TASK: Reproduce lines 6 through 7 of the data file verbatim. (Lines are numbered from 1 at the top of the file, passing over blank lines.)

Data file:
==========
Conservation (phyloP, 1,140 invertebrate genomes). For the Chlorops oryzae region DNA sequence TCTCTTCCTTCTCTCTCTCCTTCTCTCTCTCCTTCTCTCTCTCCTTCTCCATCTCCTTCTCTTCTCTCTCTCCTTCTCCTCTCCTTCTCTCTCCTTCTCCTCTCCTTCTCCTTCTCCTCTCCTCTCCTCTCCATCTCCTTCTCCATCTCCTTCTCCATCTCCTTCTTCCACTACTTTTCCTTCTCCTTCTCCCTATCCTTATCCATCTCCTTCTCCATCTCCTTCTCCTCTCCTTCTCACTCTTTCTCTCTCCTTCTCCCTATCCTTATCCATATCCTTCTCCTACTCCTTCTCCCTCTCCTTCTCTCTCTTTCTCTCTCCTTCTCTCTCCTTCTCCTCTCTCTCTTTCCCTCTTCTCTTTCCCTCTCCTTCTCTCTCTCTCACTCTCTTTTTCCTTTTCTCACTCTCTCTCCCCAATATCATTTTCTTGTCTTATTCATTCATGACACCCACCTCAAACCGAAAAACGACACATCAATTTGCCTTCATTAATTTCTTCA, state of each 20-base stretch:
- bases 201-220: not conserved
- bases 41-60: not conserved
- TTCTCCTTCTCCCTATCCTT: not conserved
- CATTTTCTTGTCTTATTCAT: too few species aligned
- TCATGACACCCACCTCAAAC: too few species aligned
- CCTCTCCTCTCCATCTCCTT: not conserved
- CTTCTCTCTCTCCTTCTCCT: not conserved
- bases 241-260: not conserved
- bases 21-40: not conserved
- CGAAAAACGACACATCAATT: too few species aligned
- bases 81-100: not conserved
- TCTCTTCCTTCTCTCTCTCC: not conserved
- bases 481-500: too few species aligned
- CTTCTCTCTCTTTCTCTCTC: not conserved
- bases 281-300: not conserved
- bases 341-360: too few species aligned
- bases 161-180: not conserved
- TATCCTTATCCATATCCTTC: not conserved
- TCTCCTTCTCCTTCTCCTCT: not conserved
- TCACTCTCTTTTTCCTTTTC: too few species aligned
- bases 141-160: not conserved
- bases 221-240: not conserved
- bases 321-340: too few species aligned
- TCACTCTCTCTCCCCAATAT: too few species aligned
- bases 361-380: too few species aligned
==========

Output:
- TCATGACACCCACCTCAAAC: too few species aligned
- CCTCTCCTCTCCATCTCCTT: not conserved